In The Palm of His Hand
The Redemption of Sonny Rocco
Rocky grows up in his father’s shadow, wanting to be like his old man one day, but not knowing the true story behind his father’s associations. When Rocky discovers cash and drugs in his father’s Cadillac, he begins to question whether his father only delivers Stroh’s beer by truck. Rocky wants to know his father’s hidden source of income, but soon tragedy hits the family.
Still living in Detroit, Rocky works his way into a life of crime, following in his deceased father’s footsteps as a member of the Cacuzzo crime family. Determined to be smarter and richer than his father, Rocky begins beating the system as an adolescent. He opens an automotive chop shop while still in high school. Identifying himself as Sonny Rocco, he’s on the fast track to becoming a self-made man.
Rocky’s mother tries repeatedly to convince him to turn to God. Rocky mocks both his mom, Linda, and his young bother, Tulio. Tragedy hits home again when news comes about Tulio. Sorrow moves Linda to deepen her faith in Jesus and drives Rocky to question his life of crime.
Rocky uses his stash of money to buy a house in Miami for himself and his mother, and to set up a new life away from the shadow of the Cacuzzo syndicate. However, his beautiful new life with a new family is shattered when his past associates ask for one more favor. In one night, Rocky’s life is changed forever, leading him to seek redemption.
“An addictive family journey that dances along the fine line between Greed and Redemption . . . Underneath all that tomato sauce, you’ll find a true American timepiece that touches the soul!”
—Bill Sass, President, Bearolina Films
“Antonucci masterfully weaves the treads of good and evil within a multi-generational Sicilian immigrant family played out in the life of one man caught between two conflicting rules of law.”
—Joyce Chapin Hirsch, PhD—Elizabeth Mears and House Jameson Professor of Psychiatry, Comparative Medicine, and Neuroscience, Yale School of Medicine
“Lively story, reminiscent of growing up as an Italian immigrant in Detroit in the sixties, that weaves in the powerful message of God’s love and redemption for ALL.”
—Dr. Kathleen Szuminski—Assistant Superintendent,
Eaton Regional Education Service Agency
“A riveting story of Italian-American family, . . . mesmerizing and memorable!”
—Suzanne Nye, Educator
“Reading it now Frank…really enjoy getting to know the Geordano family and the character Rocky/Sonny.”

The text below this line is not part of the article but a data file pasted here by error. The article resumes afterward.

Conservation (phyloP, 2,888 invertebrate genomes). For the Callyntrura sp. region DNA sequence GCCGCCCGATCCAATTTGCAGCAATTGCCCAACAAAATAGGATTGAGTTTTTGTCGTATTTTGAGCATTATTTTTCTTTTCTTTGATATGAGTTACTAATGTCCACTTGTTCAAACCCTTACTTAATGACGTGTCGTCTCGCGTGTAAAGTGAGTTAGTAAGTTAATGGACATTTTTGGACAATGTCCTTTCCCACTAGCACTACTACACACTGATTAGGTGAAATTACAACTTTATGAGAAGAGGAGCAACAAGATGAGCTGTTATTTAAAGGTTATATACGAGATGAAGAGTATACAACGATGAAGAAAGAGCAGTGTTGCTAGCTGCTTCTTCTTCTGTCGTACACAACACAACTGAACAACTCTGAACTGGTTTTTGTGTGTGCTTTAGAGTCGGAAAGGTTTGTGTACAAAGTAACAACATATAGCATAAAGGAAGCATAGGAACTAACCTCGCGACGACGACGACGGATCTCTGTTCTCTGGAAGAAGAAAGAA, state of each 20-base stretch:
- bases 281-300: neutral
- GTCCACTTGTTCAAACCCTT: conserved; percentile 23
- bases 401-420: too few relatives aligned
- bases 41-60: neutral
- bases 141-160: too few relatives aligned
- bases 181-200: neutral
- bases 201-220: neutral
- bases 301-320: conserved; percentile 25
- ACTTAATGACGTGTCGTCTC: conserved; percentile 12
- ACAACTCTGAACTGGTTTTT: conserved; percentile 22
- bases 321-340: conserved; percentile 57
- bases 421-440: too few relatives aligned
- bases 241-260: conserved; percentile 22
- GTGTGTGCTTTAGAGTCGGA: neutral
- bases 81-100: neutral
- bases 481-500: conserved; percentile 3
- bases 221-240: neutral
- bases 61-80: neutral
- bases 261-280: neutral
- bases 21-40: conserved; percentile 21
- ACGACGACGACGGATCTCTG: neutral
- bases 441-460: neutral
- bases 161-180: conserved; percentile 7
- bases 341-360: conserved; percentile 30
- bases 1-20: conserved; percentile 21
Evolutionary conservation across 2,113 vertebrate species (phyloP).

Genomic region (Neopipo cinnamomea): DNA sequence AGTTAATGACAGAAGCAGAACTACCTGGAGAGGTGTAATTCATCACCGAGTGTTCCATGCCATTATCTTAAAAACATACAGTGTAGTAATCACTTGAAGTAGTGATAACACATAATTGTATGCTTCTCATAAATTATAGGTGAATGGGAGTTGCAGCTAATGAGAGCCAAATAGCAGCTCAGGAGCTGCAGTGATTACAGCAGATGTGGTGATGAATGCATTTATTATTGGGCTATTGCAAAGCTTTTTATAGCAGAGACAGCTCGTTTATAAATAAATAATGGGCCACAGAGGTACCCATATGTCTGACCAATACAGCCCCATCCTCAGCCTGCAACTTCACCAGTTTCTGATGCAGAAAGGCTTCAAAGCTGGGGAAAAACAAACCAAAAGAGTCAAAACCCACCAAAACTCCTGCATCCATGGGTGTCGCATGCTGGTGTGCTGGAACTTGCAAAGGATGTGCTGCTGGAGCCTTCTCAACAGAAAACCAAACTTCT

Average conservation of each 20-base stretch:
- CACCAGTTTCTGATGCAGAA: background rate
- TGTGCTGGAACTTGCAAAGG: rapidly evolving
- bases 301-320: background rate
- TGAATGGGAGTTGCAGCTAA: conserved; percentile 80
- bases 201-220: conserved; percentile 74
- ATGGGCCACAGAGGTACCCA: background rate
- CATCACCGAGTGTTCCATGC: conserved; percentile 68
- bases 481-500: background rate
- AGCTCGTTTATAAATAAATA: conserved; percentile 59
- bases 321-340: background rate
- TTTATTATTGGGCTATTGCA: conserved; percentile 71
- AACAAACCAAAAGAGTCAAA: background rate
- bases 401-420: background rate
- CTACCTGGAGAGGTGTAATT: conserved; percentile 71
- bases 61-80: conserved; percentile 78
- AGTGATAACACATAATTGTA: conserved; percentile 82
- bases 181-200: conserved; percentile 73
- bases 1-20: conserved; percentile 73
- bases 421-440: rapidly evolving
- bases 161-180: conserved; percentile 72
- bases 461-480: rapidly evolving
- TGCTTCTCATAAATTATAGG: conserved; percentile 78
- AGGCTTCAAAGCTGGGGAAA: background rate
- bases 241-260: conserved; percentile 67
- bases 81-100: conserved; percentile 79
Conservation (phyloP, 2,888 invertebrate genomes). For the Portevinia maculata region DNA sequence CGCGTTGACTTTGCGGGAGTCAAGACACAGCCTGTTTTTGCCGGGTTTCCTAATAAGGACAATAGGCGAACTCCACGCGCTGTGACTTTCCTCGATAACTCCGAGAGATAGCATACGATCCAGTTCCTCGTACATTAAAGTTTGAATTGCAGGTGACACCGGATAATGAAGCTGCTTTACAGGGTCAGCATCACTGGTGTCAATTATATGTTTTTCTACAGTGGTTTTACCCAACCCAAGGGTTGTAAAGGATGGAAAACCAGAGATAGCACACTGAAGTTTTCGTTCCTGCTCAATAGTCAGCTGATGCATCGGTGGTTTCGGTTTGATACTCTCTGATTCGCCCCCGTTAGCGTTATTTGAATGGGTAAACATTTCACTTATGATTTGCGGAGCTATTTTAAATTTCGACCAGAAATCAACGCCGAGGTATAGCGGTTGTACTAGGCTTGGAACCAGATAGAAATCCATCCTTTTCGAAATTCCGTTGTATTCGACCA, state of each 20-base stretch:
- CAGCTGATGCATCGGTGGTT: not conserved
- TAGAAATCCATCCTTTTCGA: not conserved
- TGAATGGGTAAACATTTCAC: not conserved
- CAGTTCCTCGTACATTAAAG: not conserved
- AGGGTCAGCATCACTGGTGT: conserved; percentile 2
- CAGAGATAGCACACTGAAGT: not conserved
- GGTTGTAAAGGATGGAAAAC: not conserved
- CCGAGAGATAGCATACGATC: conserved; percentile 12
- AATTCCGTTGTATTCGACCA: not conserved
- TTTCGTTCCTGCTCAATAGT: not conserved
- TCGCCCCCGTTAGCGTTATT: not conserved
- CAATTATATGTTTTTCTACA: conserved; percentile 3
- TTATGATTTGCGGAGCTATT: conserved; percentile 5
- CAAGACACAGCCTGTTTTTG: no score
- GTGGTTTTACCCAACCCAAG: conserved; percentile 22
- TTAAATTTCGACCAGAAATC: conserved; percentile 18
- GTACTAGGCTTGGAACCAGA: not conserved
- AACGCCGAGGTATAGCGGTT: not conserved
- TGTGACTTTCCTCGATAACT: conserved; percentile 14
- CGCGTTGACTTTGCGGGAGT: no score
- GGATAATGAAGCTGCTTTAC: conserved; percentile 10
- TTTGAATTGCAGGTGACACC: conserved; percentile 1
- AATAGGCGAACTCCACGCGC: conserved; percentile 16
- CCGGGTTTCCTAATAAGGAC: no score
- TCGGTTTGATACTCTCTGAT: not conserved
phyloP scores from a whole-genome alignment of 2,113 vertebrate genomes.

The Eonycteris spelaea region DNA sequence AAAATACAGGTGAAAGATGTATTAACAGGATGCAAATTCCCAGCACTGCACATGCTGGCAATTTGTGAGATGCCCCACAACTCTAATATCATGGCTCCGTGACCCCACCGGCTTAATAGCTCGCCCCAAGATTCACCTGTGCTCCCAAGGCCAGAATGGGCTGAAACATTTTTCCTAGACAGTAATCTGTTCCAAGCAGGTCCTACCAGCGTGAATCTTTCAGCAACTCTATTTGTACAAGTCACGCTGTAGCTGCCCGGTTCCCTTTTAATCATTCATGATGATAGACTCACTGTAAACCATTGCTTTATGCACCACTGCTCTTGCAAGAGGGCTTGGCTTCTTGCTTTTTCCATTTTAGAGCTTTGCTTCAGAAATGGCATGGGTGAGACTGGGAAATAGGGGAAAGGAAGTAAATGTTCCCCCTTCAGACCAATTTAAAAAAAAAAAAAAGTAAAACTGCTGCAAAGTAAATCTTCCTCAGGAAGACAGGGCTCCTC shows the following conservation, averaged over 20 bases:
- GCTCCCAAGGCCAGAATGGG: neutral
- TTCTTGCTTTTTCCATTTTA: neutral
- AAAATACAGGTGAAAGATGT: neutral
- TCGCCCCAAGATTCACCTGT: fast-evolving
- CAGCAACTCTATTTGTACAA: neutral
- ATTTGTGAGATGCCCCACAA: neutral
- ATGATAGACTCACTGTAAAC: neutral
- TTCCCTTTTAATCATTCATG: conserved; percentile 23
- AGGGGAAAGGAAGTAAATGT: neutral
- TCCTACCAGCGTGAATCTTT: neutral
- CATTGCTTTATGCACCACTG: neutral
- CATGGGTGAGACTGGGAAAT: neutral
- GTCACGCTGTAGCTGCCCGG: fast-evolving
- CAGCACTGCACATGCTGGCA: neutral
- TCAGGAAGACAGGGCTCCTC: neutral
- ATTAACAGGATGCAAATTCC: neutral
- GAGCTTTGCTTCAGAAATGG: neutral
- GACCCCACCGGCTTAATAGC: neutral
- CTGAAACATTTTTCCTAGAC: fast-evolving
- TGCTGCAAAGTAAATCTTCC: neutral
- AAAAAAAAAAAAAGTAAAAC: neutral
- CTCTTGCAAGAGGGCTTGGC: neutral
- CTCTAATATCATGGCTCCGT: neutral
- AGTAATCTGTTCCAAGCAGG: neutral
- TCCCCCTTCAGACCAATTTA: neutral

“I finished it today, awesome job, couldn’t put the book down.”
I finished your book today. All I can say is wow! Well done sir!
“Enjoyed the read. Definitely kept my interest.”
—Joseph G Sayers
“I’m halfway through your new book, In the palm of his hand. Wow is this good!!!!!”
“Hi friends I just finished reading this book. I feel that book had a lot of my life and family times that I related to in my youth. But as we all know sooner or later we mature hopefully and come to our senses and find God in our lives. I HIGHLY Recommend you get this book it’s well worth it.”
—William Leto Sr.
“Loved it, couldn’t put it down.”
“It made me feel and think about things that I have done. I believe in God but I don’t go to church because me and my wife just aren’t sure of our catholic up bringing. There are so many things I don’t like but it doesn’t mean that I don’t believe just confused. It really made me think more about it.”
“ In The Palm Of His Hand tells the story of a young Italian boy named Rocky who was born to be a leader. His Mother was a fine Christian his father was not a believer. Rocky’s Mother encouraged him in the ways of the Lord, but he thought he knew better. The book takes us through Rocky life the good the bad and the price one pays for their actions. It’s a story I encourage you to read to the end.”
“Outstanding book Frank I finished it this morning I laughed and I cried.”
“I started mine last night, a chapter in ! It is great. Brings back memories of dipping the bread in my Mom’s spaghetti sauce and her yelling to everyone “stay out of the sauce” and we’re not going to have enough and more Italian traditions.”
—Sandy Cerviono Ridel